DOCKET NO.: 77-452
DECIDED BY: Burger Court (1975-1981)
LOWER COURT: United States Court of Appeals for the Fifth Circuit
CITATION: 436 US 631 (1978)
ARGUED: Mar 28, 1978
DECIDED: Jun 06, 1978
Avrum M. Gross – for respondents
Andrew J. Kilcarr – for petitioners
Frank H. Easterbrook – for respondents
Richard J. Flynn – for petitioners
Media for Trans Alaska Pipeline Rate Cases
Audio Transcription for Opinion Announcement – June 06, 1978 in Trans Alaska Pipeline Rate Cases
Warren E. Burger:
The two opinions will be announced by Mr. Justice Brennan; one what is called Trans Alaska Pipeline Rates cases and the other, Monell against the Department of social services of New York.
William J. Brennan, Jr.:
The Trans Alaska Pipeline Rates cases which I hear from the court of appeals for the Fifth Circuit.
When the Trans Alaska Pipeline was completed, seven of its eight oil company owners filed their tariffs with the Interstate Commerce Commission setting out initial rates and the rules to govern transportation of oil over from Prudhoe Bay and Alaskan Arctic to the all-weather port of Valdez on Alaska’s Pacific coast.
The rates were met immediately by several formal protests that there were excessive and the Interstate Commerce Commission, acting under Section 15 (7) of the Interstate Commerce Act, suspended the rates for the full seven months allowed by that Section because the Commission found that it would be in the public interest, if the system closed for seven months.
The Commission estimated rates that approximated what its judgment full investigation would likely reveal to be lawful rates and stated that it would not suspend interim rates that specified rates no higher than those estimated.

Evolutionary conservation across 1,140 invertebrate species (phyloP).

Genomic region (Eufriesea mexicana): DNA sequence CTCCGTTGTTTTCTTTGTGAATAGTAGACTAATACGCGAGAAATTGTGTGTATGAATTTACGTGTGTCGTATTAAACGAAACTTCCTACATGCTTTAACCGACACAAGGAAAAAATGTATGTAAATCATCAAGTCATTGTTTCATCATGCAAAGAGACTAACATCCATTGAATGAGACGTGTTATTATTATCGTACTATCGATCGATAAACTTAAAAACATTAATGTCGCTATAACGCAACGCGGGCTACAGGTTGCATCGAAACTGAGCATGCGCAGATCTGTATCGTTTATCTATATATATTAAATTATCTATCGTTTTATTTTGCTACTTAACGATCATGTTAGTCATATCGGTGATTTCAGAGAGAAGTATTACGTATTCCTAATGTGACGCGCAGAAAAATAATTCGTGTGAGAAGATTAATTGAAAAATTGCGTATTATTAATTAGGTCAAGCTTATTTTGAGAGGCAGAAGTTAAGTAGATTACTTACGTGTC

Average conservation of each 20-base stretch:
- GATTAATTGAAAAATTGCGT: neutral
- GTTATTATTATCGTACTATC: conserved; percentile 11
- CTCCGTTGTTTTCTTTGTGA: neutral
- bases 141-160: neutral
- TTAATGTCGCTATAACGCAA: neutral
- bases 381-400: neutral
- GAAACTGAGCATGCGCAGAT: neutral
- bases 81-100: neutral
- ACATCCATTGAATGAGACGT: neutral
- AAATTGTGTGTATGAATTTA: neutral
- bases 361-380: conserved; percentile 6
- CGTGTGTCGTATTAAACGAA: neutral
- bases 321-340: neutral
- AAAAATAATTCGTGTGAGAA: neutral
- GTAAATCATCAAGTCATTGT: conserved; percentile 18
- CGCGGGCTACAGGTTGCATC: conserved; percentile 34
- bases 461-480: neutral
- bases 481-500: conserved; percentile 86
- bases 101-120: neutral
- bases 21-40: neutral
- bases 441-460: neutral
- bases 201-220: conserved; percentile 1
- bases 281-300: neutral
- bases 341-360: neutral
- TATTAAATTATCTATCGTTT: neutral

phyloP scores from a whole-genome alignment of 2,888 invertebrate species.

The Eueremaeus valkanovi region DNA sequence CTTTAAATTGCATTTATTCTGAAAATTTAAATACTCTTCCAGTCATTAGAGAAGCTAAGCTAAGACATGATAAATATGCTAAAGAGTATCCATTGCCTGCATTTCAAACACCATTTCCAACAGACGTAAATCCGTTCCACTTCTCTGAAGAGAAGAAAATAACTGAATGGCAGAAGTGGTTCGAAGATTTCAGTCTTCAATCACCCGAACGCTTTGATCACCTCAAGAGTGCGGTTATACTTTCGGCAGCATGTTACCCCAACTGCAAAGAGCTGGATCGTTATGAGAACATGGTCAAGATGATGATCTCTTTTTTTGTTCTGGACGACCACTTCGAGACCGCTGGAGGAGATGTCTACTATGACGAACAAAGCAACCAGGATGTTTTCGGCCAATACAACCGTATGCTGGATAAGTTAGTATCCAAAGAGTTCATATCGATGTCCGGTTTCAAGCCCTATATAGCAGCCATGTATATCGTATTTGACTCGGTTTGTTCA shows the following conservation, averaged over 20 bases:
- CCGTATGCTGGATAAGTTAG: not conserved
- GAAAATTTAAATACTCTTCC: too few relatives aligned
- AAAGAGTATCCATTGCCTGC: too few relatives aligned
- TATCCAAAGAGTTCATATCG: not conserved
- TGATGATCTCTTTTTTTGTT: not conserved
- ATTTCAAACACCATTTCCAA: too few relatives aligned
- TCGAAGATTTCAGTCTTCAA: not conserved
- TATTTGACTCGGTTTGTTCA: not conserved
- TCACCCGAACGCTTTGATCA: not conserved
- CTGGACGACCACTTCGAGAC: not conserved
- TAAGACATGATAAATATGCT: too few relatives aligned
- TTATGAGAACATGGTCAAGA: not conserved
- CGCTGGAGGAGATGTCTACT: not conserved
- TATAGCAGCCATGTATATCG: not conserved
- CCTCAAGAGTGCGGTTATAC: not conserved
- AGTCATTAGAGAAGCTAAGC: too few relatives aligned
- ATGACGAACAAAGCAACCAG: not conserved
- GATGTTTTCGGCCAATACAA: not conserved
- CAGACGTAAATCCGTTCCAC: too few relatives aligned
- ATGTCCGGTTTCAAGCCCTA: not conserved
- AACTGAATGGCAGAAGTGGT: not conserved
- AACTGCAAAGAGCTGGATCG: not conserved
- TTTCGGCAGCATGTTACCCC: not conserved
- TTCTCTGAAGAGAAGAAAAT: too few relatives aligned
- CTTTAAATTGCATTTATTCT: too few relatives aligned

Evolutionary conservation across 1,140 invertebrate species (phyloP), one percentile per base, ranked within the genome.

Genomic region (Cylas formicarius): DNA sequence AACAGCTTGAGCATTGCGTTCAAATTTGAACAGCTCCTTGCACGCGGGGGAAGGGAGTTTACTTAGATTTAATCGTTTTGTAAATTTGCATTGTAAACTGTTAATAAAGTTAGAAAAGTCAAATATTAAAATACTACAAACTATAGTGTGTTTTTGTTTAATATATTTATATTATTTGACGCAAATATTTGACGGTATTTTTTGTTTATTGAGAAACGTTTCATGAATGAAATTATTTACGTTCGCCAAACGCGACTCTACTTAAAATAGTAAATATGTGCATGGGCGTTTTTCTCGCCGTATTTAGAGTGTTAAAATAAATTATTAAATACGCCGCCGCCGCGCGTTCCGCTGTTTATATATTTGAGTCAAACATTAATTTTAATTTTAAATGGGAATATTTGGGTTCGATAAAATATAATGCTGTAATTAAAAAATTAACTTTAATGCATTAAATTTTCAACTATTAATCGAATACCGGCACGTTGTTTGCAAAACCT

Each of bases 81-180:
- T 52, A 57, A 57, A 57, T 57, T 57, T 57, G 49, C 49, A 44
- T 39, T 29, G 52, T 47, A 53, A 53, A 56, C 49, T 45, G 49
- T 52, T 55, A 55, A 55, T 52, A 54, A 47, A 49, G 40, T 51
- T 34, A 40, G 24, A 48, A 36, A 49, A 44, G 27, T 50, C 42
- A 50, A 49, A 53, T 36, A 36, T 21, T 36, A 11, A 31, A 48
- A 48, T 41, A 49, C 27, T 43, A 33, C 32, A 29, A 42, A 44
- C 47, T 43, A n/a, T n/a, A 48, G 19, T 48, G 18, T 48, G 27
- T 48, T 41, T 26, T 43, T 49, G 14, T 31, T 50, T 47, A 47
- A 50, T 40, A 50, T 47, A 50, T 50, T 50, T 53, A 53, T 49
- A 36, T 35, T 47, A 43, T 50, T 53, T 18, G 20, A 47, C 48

However, since the estimated rates might still “exceed reasonable levels,” the Commission also stated that any interim tariffs must provide for refunds of any amounts found later to be in excess of lawful rates.
And on petition for review, the Court of Appeals for the Fifth Circuit sustained the Commission action and rejected as without merit, three arguments made by the petitioners here.
First, that the Commission had no statutory authority under Section 15 (7) to suspend initial rates, but authority only to suspend changes in existing tariffs.
Second, that the Commission had no statutory authority ancillary to the suspension power to set out without an adjudicatory hearing maximum interim rates which it would allow to go into effect during the suspension period and third and finally that the Commission had no authority to condition a decision not to suspend tariffs on a requirement that the carriers, tariffs were allowed to go into effect be prepared to make refunds of any amounts collected whether under initially proposed or interim tariffs which were later determined after full hearing to be unlawful.
We in agreement with the Court of Appeals of the Fifth Circuit, also find no merit in these arguments of petitioners and therefore affirm the judgment of the Court of Appeals.
Mr. Justice Powell took no part in the consideration of decision of these cases.